Outlook for wildfire potential, August through November, 2015

The Predictive Services section at the National Interagency Fire Center has issued their Wildland Fire Potential Outlook for August through November, 2015. The data represents the cumulative forecasts of the ten Geographic Area Predictive Services Units and the National Predictive Services Unit.

If their forecasts are accurate, portions of Idaho, Washington, Oregon, California, Alaska, and Montana will have above normal wildfire activity through September.

It is interesting that northern California, where many fires are growing at very, very rapid rates, has “normal” wildfire potential according to the analysis for August, perhaps because of this statement in the document about northern California:

The strengthening El Niño pattern will cause occasional monsoon surges, mainly in August.

Here are the highlights from their outlook.



wildfire potential August

  • Drier than normal fuels and little forecasted relief have led to above normal significant fire potential for most of the Northwest and western
    portions of the Northern Rockies.
  • Long term drought will keep significant fire potential above normal in Southern California.
  • Alaska will see continued periodic acreage growth from established fires which will lead to overall above normal significant fire potential.
  • Elsewhere mostly normal activity should be expected; which includes frequent significantfires and plentiful initial attack for August.


wildfire potential September

  • Central California and Alaska will see significant fire potential return to normal; however dry conditions are expected to persist in the Northwest, western Northern Rockies and far Southern California. 
  • Elsewhere primarily normal activity should be prevalent. For September, this means a rapid decline in both numbers of fires and acres burned for most Areas.


wildfire potential October November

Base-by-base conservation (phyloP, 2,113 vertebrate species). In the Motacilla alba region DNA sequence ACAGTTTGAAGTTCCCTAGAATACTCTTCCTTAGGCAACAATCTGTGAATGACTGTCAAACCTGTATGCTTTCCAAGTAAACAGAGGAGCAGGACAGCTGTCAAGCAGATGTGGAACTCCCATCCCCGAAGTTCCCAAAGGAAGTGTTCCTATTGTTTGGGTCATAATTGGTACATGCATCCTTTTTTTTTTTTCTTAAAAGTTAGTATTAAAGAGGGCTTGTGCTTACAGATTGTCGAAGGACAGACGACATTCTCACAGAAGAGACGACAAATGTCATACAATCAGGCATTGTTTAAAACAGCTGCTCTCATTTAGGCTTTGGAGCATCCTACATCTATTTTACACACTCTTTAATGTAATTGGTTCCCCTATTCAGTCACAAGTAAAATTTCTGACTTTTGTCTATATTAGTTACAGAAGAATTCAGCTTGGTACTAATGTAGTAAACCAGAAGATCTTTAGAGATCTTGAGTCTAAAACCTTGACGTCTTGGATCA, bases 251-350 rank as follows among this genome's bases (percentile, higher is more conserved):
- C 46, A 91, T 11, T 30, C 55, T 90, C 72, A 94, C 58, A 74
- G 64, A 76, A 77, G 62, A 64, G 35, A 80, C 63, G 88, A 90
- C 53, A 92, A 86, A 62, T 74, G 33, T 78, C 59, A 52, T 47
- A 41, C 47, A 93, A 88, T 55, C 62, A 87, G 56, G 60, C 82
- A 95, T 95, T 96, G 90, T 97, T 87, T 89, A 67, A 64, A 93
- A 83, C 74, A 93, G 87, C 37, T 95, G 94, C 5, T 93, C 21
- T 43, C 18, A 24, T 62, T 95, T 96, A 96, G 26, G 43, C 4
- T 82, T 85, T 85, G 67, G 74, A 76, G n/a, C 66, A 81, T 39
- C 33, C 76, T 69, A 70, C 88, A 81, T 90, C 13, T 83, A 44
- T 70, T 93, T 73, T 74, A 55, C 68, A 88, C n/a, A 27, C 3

• Far Southern California will remain above normal for October and November; while most of the rest of the U.S. will be normal in many areas indicating little or no fire activity.
  • Below normal significant fire potential across most of the eastern U.S. for this period thanks to frequent moisture inputs represents a reduced fall and winter fire season for U.S. overall.


As a bonus, here is the Drought Monitor from July 28, 2015:

Drought Monitor July 28, 2015And, the U.S. Drought Outlook for August:

US Drought Outlook, August, 2015



New lightning fires in Shasta-Trinity NF burn 19,000 acres

Map of Shasta-T lightning fires

Map of Shasta-Trinity NF lightning fires at 8 p.m. PT July 31, 2015. (click to enlarge)

An infrared mapping flight over the Shasta-Trinity National Forest Friday night west of Redding, California detected numerous fires that together have burned 19,000 acres over the last 48 hours. The Shasta-Trinity clearly has a massive wildfire situation on their hands. These lightning-caused fires have grown significantly in the last 36 hours.

The area is under a Red Flag Warning for “abundant lighting” Saturday afternoon. Wetting rain is not expected to accompany the lighting.

More information about these fires is HERE.


Dry lightning and unstable atmosphere results in Red Flag Warnings

wildfire ed Flag Warnings August 1, 2015

The National Weather Service has issued Red Flag Warnings or Fire Weather Watches for areas in Washington, Oregon, Idaho, California, and Montana. Firefighters in northern California can expect abundant lightning Saturday afternoon, accompanied by little or no rain. In the other Red Flag areas dry and breezy conditions are in the forecast along with an unstable atmosphere and a high Haines Index which could contribute to rapid spread of existing or new fires.

The map was current as of 9 a.m. MDT on Saturday. Red Flag Warnings can change throughout the day as the National Weather Service offices around the country update and revise their forecasts and maps. For the most current data visit this NWS site or this NWS site.


Fire prevention at the Sturgis Motorcycle Rally

Don't Burn the Rally